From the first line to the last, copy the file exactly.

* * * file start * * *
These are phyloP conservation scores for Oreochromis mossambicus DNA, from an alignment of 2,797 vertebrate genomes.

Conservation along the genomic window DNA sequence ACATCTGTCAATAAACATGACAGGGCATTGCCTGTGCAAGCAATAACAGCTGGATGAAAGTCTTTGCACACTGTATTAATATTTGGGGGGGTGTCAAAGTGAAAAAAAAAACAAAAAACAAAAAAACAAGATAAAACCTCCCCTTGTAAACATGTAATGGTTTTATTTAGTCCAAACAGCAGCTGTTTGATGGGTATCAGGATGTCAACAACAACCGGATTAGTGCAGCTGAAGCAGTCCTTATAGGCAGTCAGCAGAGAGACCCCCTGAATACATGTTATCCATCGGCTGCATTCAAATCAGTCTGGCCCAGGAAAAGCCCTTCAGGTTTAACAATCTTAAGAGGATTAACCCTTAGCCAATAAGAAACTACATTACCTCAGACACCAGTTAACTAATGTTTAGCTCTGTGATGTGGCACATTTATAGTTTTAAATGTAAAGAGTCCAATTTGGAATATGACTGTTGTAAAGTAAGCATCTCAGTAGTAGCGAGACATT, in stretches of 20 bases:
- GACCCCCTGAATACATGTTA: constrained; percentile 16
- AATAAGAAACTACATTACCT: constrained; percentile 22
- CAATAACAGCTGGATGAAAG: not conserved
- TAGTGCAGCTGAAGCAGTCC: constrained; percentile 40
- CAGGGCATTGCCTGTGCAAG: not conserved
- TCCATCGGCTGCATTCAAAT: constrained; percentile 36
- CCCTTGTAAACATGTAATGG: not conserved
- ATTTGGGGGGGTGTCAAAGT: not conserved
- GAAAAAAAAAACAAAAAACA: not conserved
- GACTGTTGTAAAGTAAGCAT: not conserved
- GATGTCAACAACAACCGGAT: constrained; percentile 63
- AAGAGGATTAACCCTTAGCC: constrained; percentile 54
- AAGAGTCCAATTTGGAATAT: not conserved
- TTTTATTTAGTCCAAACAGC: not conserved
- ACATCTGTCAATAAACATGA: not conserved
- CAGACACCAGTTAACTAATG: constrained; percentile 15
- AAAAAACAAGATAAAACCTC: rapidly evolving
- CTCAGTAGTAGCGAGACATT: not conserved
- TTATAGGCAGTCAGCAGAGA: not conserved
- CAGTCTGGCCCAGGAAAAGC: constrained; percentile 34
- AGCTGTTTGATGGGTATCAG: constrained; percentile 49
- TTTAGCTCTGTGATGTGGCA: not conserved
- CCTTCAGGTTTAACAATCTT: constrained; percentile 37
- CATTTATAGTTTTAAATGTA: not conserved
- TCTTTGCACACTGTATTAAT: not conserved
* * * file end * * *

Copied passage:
These are phyloP conservation scores for Oreochromis mossambicus DNA, from an alignment of 2,797 vertebrate genomes.

Conservation along the genomic window DNA sequence ACATCTGTCAATAAACATGACAGGGCATTGCCTGTGCAAGCAATAACAGCTGGATGAAAGTCTTTGCACACTGTATTAATATTTGGGGGGGTGTCAAAGTGAAAAAAAAAACAAAAAACAAAAAAACAAGATAAAACCTCCCCTTGTAAACATGTAATGGTTTTATTTAGTCCAAACAGCAGCTGTTTGATGGGTATCAGGATGTCAACAACAACCGGATTAGTGCAGCTGAAGCAGTCCTTATAGGCAGTCAGCAGAGAGACCCCCTGAATACATGTTATCCATCGGCTGCATTCAAATCAGTCTGGCCCAGGAAAAGCCCTTCAGGTTTAACAATCTTAAGAGGATTAACCCTTAGCCAATAAGAAACTACATTACCTCAGACACCAGTTAACTAATGTTTAGCTCTGTGATGTGGCACATTTATAGTTTTAAATGTAAAGAGTCCAATTTGGAATATGACTGTTGTAAAGTAAGCATCTCAGTAGTAGCGAGACATT, in stretches of 20 bases:
- GACCCCCTGAATACATGTTA: constrained; percentile 16
- AATAAGAAACTACATTACCT: constrained; percentile 22
- CAATAACAGCTGGATGAAAG: not conserved
- TAGTGCAGCTGAAGCAGTCC: constrained; percentile 40
- CAGGGCATTGCCTGTGCAAG: not conserved
- TCCATCGGCTGCATTCAAAT: constrained; percentile 36
- CCCTTGTAAACATGTAATGG: not conserved
- ATTTGGGGGGGTGTCAAAGT: not conserved
- GAAAAAAAAAACAAAAAACA: not conserved
- GACTGTTGTAAAGTAAGCAT: not conserved
- GATGTCAACAACAACCGGAT: constrained; percentile 63
- AAGAGGATTAACCCTTAGCC: constrained; percentile 54
- AAGAGTCCAATTTGGAATAT: not conserved
- TTTTATTTAGTCCAAACAGC: not conserved
- ACATCTGTCAATAAACATGA: not conserved
- CAGACACCAGTTAACTAATG: constrained; percentile 15
- AAAAAACAAGATAAAACCTC: rapidly evolving
- CTCAGTAGTAGCGAGACATT: not conserved
- TTATAGGCAGTCAGCAGAGA: not conserved
- CAGTCTGGCCCAGGAAAAGC: constrained; percentile 34
- AGCTGTTTGATGGGTATCAG: constrained; percentile 49
- TTTAGCTCTGTGATGTGGCA: not conserved
- CCTTCAGGTTTAACAATCTT: constrained; percentile 37
- CATTTATAGTTTTAAATGTA: not conserved
- TCTTTGCACACTGTATTAAT: not conserved